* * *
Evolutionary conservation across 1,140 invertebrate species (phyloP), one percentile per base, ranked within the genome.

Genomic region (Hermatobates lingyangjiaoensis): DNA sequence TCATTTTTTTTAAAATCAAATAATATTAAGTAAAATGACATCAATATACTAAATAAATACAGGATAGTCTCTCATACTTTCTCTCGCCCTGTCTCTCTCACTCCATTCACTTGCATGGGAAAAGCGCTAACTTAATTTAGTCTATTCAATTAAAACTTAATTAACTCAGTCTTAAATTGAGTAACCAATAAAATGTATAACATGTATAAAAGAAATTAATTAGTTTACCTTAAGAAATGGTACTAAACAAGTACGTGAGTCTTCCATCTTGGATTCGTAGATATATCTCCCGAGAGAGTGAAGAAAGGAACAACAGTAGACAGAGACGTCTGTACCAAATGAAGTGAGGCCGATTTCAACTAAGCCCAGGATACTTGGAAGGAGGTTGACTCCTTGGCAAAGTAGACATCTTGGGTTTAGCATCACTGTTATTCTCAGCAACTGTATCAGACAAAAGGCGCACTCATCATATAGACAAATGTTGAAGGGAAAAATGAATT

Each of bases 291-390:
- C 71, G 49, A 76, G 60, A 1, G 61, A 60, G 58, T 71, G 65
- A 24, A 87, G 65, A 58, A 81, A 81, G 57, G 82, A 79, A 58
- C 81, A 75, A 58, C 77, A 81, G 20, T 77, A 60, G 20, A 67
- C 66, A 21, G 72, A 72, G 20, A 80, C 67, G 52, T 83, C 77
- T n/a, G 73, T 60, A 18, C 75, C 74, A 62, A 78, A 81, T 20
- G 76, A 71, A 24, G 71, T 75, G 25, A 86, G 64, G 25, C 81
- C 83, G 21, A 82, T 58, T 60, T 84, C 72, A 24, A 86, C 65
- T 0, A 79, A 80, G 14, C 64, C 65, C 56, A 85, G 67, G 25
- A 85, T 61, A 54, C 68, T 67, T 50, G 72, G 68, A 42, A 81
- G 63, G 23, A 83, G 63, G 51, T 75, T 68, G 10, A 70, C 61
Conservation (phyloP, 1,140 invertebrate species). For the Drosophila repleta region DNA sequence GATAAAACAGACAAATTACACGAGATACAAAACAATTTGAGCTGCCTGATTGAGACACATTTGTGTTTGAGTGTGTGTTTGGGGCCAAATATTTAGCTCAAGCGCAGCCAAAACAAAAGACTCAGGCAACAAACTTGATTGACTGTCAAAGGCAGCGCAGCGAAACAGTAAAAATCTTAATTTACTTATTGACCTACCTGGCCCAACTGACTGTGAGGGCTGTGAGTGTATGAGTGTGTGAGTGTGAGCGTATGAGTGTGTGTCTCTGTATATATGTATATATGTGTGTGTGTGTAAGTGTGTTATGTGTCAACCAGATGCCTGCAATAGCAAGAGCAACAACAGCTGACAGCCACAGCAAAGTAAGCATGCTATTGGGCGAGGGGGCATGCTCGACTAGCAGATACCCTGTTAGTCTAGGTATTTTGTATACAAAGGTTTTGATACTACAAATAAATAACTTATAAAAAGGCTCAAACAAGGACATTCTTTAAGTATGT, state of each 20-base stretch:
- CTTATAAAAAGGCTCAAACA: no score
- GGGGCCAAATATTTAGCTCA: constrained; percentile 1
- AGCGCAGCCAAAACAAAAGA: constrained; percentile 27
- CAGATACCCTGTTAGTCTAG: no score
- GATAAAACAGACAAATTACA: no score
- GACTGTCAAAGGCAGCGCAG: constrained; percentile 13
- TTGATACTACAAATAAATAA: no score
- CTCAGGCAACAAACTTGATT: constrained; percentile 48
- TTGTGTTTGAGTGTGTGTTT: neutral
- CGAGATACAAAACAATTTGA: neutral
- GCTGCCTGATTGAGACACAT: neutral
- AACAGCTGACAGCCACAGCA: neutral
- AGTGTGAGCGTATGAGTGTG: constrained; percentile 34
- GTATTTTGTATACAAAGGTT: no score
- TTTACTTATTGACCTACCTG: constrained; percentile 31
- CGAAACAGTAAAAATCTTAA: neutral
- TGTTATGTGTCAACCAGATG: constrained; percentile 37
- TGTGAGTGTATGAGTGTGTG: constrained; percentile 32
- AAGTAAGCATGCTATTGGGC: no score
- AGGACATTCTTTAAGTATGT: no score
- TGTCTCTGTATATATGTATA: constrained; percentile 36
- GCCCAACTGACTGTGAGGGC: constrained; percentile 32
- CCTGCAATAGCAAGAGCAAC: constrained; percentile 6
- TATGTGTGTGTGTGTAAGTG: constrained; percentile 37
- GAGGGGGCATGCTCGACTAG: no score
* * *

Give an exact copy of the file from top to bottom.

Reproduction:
Evolutionary conservation across 1,140 invertebrate species (phyloP), one percentile per base, ranked within the genome.

Genomic region (Hermatobates lingyangjiaoensis): DNA sequence TCATTTTTTTTAAAATCAAATAATATTAAGTAAAATGACATCAATATACTAAATAAATACAGGATAGTCTCTCATACTTTCTCTCGCCCTGTCTCTCTCACTCCATTCACTTGCATGGGAAAAGCGCTAACTTAATTTAGTCTATTCAATTAAAACTTAATTAACTCAGTCTTAAATTGAGTAACCAATAAAATGTATAACATGTATAAAAGAAATTAATTAGTTTACCTTAAGAAATGGTACTAAACAAGTACGTGAGTCTTCCATCTTGGATTCGTAGATATATCTCCCGAGAGAGTGAAGAAAGGAACAACAGTAGACAGAGACGTCTGTACCAAATGAAGTGAGGCCGATTTCAACTAAGCCCAGGATACTTGGAAGGAGGTTGACTCCTTGGCAAAGTAGACATCTTGGGTTTAGCATCACTGTTATTCTCAGCAACTGTATCAGACAAAAGGCGCACTCATCATATAGACAAATGTTGAAGGGAAAAATGAATT

Each of bases 291-390:
- C 71, G 49, A 76, G 60, A 1, G 61, A 60, G 58, T 71, G 65
- A 24, A 87, G 65, A 58, A 81, A 81, G 57, G 82, A 79, A 58
- C 81, A 75, A 58, C 77, A 81, G 20, T 77, A 60, G 20, A 67
- C 66, A 21, G 72, A 72, G 20, A 80, C 67, G 52, T 83, C 77
- T n/a, G 73, T 60, A 18, C 75, C 74, A 62, A 78, A 81, T 20
- G 76, A 71, A 24, G 71, T 75, G 25, A 86, G 64, G 25, C 81
- C 83, G 21, A 82, T 58, T 60, T 84, C 72, A 24, A 86, C 65
- T 0, A 79, A 80, G 14, C 64, C 65, C 56, A 85, G 67, G 25
- A 85, T 61, A 54, C 68, T 67, T 50, G 72, G 68, A 42, A 81
- G 63, G 23, A 83, G 63, G 51, T 75, T 68, G 10, A 70, C 61
Conservation (phyloP, 1,140 invertebrate species). For the Drosophila repleta region DNA sequence GATAAAACAGACAAATTACACGAGATACAAAACAATTTGAGCTGCCTGATTGAGACACATTTGTGTTTGAGTGTGTGTTTGGGGCCAAATATTTAGCTCAAGCGCAGCCAAAACAAAAGACTCAGGCAACAAACTTGATTGACTGTCAAAGGCAGCGCAGCGAAACAGTAAAAATCTTAATTTACTTATTGACCTACCTGGCCCAACTGACTGTGAGGGCTGTGAGTGTATGAGTGTGTGAGTGTGAGCGTATGAGTGTGTGTCTCTGTATATATGTATATATGTGTGTGTGTGTAAGTGTGTTATGTGTCAACCAGATGCCTGCAATAGCAAGAGCAACAACAGCTGACAGCCACAGCAAAGTAAGCATGCTATTGGGCGAGGGGGCATGCTCGACTAGCAGATACCCTGTTAGTCTAGGTATTTTGTATACAAAGGTTTTGATACTACAAATAAATAACTTATAAAAAGGCTCAAACAAGGACATTCTTTAAGTATGT, state of each 20-base stretch:
- CTTATAAAAAGGCTCAAACA: no score
- GGGGCCAAATATTTAGCTCA: constrained; percentile 1
- AGCGCAGCCAAAACAAAAGA: constrained; percentile 27
- CAGATACCCTGTTAGTCTAG: no score
- GATAAAACAGACAAATTACA: no score
- GACTGTCAAAGGCAGCGCAG: constrained; percentile 13
- TTGATACTACAAATAAATAA: no score
- CTCAGGCAACAAACTTGATT: constrained; percentile 48
- TTGTGTTTGAGTGTGTGTTT: neutral
- CGAGATACAAAACAATTTGA: neutral
- GCTGCCTGATTGAGACACAT: neutral
- AACAGCTGACAGCCACAGCA: neutral
- AGTGTGAGCGTATGAGTGTG: constrained; percentile 34
- GTATTTTGTATACAAAGGTT: no score
- TTTACTTATTGACCTACCTG: constrained; percentile 31
- CGAAACAGTAAAAATCTTAA: neutral
- TGTTATGTGTCAACCAGATG: constrained; percentile 37
- TGTGAGTGTATGAGTGTGTG: constrained; percentile 32
- AAGTAAGCATGCTATTGGGC: no score
- AGGACATTCTTTAAGTATGT: no score
- TGTCTCTGTATATATGTATA: constrained; percentile 36
- GCCCAACTGACTGTGAGGGC: constrained; percentile 32
- CCTGCAATAGCAAGAGCAAC: constrained; percentile 6
- TATGTGTGTGTGTGTAAGTG: constrained; percentile 37
- GAGGGGGCATGCTCGACTAG: no score